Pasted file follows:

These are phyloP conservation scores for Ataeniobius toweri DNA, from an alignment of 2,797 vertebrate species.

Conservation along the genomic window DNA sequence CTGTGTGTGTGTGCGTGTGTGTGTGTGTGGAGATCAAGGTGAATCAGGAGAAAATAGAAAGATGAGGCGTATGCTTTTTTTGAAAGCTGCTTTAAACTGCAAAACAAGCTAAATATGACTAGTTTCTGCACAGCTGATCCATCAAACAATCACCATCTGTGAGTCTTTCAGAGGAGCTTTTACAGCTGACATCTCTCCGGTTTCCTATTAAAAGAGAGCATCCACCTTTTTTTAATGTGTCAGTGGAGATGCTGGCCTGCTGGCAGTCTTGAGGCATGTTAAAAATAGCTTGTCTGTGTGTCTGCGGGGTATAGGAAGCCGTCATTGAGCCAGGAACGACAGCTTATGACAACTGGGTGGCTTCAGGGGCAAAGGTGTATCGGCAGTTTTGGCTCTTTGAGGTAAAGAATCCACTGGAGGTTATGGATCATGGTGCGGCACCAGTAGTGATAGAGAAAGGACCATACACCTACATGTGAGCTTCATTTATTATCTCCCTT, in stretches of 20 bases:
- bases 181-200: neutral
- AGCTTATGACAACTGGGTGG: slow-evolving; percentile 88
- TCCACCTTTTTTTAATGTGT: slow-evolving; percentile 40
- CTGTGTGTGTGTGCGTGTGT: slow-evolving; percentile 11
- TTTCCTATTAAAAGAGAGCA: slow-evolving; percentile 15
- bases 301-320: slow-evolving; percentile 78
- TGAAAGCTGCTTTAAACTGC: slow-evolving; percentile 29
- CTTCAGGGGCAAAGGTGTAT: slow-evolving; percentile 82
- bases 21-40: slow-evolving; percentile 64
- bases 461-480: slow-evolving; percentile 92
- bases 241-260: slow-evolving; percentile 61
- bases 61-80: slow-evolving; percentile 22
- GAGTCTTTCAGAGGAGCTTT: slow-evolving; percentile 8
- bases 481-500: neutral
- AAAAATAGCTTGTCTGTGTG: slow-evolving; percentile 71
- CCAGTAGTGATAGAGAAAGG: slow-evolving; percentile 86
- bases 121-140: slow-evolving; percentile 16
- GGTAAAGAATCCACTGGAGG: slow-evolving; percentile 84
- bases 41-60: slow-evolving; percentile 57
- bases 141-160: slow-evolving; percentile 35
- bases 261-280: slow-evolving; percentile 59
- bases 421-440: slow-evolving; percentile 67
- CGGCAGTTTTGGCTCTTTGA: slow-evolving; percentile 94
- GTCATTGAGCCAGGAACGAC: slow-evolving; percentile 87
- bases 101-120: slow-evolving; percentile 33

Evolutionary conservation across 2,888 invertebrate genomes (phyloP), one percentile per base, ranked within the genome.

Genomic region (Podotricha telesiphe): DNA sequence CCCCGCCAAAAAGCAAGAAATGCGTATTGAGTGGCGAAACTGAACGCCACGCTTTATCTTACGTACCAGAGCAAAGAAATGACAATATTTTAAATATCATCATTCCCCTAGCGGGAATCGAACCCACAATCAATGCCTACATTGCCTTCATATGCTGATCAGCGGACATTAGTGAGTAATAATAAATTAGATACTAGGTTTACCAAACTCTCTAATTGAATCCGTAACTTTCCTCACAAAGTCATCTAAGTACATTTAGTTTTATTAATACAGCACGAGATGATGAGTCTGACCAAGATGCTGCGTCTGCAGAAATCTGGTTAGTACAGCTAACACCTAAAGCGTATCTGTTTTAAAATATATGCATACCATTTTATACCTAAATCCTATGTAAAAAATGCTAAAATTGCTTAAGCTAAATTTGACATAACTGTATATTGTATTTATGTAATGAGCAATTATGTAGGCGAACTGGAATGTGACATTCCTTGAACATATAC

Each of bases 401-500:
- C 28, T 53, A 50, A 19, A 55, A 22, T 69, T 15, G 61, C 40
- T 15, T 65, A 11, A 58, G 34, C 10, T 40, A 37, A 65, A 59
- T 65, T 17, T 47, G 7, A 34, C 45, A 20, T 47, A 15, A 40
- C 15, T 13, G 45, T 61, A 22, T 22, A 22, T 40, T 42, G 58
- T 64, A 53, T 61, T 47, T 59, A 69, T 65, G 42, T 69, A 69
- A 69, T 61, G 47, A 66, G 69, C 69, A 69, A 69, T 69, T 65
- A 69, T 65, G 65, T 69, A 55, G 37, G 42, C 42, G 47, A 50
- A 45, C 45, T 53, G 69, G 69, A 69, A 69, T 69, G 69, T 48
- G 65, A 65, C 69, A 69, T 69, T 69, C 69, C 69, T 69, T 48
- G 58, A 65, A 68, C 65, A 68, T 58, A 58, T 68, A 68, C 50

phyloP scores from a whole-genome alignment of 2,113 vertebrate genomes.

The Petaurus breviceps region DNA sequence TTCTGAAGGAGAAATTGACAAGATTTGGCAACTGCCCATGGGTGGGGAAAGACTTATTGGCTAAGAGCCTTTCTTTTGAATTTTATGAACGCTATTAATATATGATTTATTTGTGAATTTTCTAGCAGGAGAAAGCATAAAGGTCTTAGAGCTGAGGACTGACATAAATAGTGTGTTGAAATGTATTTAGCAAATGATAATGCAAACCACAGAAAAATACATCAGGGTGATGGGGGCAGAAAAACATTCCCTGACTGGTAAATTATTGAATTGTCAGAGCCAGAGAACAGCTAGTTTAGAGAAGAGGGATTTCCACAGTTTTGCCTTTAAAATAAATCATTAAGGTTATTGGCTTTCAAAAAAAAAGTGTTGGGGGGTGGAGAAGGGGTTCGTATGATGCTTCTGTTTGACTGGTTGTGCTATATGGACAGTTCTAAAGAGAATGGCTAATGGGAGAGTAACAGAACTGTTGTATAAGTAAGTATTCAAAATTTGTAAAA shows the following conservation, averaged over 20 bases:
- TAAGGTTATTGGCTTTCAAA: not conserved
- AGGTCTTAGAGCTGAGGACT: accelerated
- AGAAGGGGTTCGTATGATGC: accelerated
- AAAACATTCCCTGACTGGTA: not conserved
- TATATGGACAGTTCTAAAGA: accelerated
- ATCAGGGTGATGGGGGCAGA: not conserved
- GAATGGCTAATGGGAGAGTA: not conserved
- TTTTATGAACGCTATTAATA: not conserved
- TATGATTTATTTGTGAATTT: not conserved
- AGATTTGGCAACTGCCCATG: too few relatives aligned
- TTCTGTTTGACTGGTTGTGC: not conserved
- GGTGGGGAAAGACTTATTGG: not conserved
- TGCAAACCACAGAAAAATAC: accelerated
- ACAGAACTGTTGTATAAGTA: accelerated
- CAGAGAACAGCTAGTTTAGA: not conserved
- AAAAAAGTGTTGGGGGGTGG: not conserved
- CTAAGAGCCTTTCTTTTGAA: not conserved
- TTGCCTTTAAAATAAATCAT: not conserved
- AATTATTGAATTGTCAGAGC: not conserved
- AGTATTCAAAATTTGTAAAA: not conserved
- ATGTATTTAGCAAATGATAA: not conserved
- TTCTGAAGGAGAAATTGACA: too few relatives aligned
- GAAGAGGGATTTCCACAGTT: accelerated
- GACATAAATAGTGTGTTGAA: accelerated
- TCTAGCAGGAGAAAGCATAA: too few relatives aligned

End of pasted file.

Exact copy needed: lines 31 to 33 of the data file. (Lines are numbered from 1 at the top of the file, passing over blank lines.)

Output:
- C 28, T 53, A 50, A 19, A 55, A 22, T 69, T 15, G 61, C 40
- T 15, T 65, A 11, A 58, G 34, C 10, T 40, A 37, A 65, A 59
- T 65, T 17, T 47, G 7, A 34, C 45, A 20, T 47, A 15, A 40